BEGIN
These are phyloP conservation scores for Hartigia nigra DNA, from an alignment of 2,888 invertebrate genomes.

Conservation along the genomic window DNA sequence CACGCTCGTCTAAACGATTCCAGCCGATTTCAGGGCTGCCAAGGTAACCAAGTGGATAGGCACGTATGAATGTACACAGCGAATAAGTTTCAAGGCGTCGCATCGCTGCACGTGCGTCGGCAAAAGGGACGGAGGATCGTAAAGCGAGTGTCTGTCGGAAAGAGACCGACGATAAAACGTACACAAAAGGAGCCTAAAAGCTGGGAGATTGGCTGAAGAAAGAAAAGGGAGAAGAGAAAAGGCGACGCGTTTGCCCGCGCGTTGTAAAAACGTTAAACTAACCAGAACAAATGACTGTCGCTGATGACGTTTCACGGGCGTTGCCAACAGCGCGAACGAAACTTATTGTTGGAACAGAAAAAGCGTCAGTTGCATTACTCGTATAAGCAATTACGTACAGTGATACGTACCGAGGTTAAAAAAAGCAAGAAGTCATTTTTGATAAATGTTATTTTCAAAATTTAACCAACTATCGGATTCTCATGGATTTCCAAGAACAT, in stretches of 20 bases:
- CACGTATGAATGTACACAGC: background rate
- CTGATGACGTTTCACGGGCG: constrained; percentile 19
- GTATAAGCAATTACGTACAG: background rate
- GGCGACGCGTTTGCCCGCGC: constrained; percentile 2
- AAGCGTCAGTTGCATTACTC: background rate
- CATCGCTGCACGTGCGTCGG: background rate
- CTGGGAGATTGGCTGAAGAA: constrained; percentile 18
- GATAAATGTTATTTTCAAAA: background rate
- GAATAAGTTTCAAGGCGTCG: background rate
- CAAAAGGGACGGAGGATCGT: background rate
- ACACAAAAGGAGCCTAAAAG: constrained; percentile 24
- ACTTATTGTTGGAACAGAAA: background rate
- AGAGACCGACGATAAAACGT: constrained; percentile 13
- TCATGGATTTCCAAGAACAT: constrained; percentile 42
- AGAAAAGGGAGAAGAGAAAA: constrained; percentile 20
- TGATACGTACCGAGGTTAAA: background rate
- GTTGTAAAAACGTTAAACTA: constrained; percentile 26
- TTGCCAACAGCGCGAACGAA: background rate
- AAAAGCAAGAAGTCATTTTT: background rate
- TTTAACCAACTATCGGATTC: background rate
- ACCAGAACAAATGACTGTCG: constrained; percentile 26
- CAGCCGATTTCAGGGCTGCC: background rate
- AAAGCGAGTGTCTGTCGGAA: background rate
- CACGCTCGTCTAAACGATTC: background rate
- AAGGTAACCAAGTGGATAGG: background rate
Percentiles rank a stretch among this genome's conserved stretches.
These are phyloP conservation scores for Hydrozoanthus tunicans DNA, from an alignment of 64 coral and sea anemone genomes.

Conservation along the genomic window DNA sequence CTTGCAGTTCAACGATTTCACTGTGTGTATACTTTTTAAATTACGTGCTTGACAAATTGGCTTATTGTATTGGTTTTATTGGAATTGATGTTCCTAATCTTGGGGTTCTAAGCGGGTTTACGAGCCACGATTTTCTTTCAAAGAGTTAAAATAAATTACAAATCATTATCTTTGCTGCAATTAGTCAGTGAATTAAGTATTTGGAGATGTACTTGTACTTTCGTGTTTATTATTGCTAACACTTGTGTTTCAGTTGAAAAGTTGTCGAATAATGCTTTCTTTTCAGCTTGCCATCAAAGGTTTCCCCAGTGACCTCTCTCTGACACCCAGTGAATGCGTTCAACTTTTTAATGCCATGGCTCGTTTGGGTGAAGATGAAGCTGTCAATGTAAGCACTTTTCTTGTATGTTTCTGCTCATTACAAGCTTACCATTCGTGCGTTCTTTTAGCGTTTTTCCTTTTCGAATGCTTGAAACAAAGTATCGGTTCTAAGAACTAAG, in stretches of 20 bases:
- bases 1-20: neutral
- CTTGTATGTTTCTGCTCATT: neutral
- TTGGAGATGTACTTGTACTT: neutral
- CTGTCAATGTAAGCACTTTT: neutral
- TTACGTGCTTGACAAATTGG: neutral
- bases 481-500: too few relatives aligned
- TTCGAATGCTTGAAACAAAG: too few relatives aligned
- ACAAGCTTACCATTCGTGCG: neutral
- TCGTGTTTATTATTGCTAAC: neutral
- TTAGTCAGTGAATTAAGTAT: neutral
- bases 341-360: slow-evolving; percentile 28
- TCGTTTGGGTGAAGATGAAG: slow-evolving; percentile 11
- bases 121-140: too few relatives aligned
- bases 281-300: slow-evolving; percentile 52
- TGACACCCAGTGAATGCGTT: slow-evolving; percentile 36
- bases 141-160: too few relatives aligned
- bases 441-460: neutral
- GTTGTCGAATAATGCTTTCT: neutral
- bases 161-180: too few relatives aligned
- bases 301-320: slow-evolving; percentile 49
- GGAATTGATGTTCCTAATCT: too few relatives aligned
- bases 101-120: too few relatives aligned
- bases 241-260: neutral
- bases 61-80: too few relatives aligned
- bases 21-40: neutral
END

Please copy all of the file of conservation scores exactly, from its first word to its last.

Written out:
These are phyloP conservation scores for Hartigia nigra DNA, from an alignment of 2,888 invertebrate genomes.

Conservation along the genomic window DNA sequence CACGCTCGTCTAAACGATTCCAGCCGATTTCAGGGCTGCCAAGGTAACCAAGTGGATAGGCACGTATGAATGTACACAGCGAATAAGTTTCAAGGCGTCGCATCGCTGCACGTGCGTCGGCAAAAGGGACGGAGGATCGTAAAGCGAGTGTCTGTCGGAAAGAGACCGACGATAAAACGTACACAAAAGGAGCCTAAAAGCTGGGAGATTGGCTGAAGAAAGAAAAGGGAGAAGAGAAAAGGCGACGCGTTTGCCCGCGCGTTGTAAAAACGTTAAACTAACCAGAACAAATGACTGTCGCTGATGACGTTTCACGGGCGTTGCCAACAGCGCGAACGAAACTTATTGTTGGAACAGAAAAAGCGTCAGTTGCATTACTCGTATAAGCAATTACGTACAGTGATACGTACCGAGGTTAAAAAAAGCAAGAAGTCATTTTTGATAAATGTTATTTTCAAAATTTAACCAACTATCGGATTCTCATGGATTTCCAAGAACAT, in stretches of 20 bases:
- CACGTATGAATGTACACAGC: background rate
- CTGATGACGTTTCACGGGCG: constrained; percentile 19
- GTATAAGCAATTACGTACAG: background rate
- GGCGACGCGTTTGCCCGCGC: constrained; percentile 2
- AAGCGTCAGTTGCATTACTC: background rate
- CATCGCTGCACGTGCGTCGG: background rate
- CTGGGAGATTGGCTGAAGAA: constrained; percentile 18
- GATAAATGTTATTTTCAAAA: background rate
- GAATAAGTTTCAAGGCGTCG: background rate
- CAAAAGGGACGGAGGATCGT: background rate
- ACACAAAAGGAGCCTAAAAG: constrained; percentile 24
- ACTTATTGTTGGAACAGAAA: background rate
- AGAGACCGACGATAAAACGT: constrained; percentile 13
- TCATGGATTTCCAAGAACAT: constrained; percentile 42
- AGAAAAGGGAGAAGAGAAAA: constrained; percentile 20
- TGATACGTACCGAGGTTAAA: background rate
- GTTGTAAAAACGTTAAACTA: constrained; percentile 26
- TTGCCAACAGCGCGAACGAA: background rate
- AAAAGCAAGAAGTCATTTTT: background rate
- TTTAACCAACTATCGGATTC: background rate
- ACCAGAACAAATGACTGTCG: constrained; percentile 26
- CAGCCGATTTCAGGGCTGCC: background rate
- AAAGCGAGTGTCTGTCGGAA: background rate
- CACGCTCGTCTAAACGATTC: background rate
- AAGGTAACCAAGTGGATAGG: background rate
Percentiles rank a stretch among this genome's conserved stretches.
These are phyloP conservation scores for Hydrozoanthus tunicans DNA, from an alignment of 64 coral and sea anemone genomes.

Conservation along the genomic window DNA sequence CTTGCAGTTCAACGATTTCACTGTGTGTATACTTTTTAAATTACGTGCTTGACAAATTGGCTTATTGTATTGGTTTTATTGGAATTGATGTTCCTAATCTTGGGGTTCTAAGCGGGTTTACGAGCCACGATTTTCTTTCAAAGAGTTAAAATAAATTACAAATCATTATCTTTGCTGCAATTAGTCAGTGAATTAAGTATTTGGAGATGTACTTGTACTTTCGTGTTTATTATTGCTAACACTTGTGTTTCAGTTGAAAAGTTGTCGAATAATGCTTTCTTTTCAGCTTGCCATCAAAGGTTTCCCCAGTGACCTCTCTCTGACACCCAGTGAATGCGTTCAACTTTTTAATGCCATGGCTCGTTTGGGTGAAGATGAAGCTGTCAATGTAAGCACTTTTCTTGTATGTTTCTGCTCATTACAAGCTTACCATTCGTGCGTTCTTTTAGCGTTTTTCCTTTTCGAATGCTTGAAACAAAGTATCGGTTCTAAGAACTAAG, in stretches of 20 bases:
- bases 1-20: neutral
- CTTGTATGTTTCTGCTCATT: neutral
- TTGGAGATGTACTTGTACTT: neutral
- CTGTCAATGTAAGCACTTTT: neutral
- TTACGTGCTTGACAAATTGG: neutral
- bases 481-500: too few relatives aligned
- TTCGAATGCTTGAAACAAAG: too few relatives aligned
- ACAAGCTTACCATTCGTGCG: neutral
- TCGTGTTTATTATTGCTAAC: neutral
- TTAGTCAGTGAATTAAGTAT: neutral
- bases 341-360: slow-evolving; percentile 28
- TCGTTTGGGTGAAGATGAAG: slow-evolving; percentile 11
- bases 121-140: too few relatives aligned
- bases 281-300: slow-evolving; percentile 52
- TGACACCCAGTGAATGCGTT: slow-evolving; percentile 36
- bases 141-160: too few relatives aligned
- bases 441-460: neutral
- GTTGTCGAATAATGCTTTCT: neutral
- bases 161-180: too few relatives aligned
- bases 301-320: slow-evolving; percentile 49
- GGAATTGATGTTCCTAATCT: too few relatives aligned
- bases 101-120: too few relatives aligned
- bases 241-260: neutral
- bases 61-80: too few relatives aligned
- bases 21-40: neutral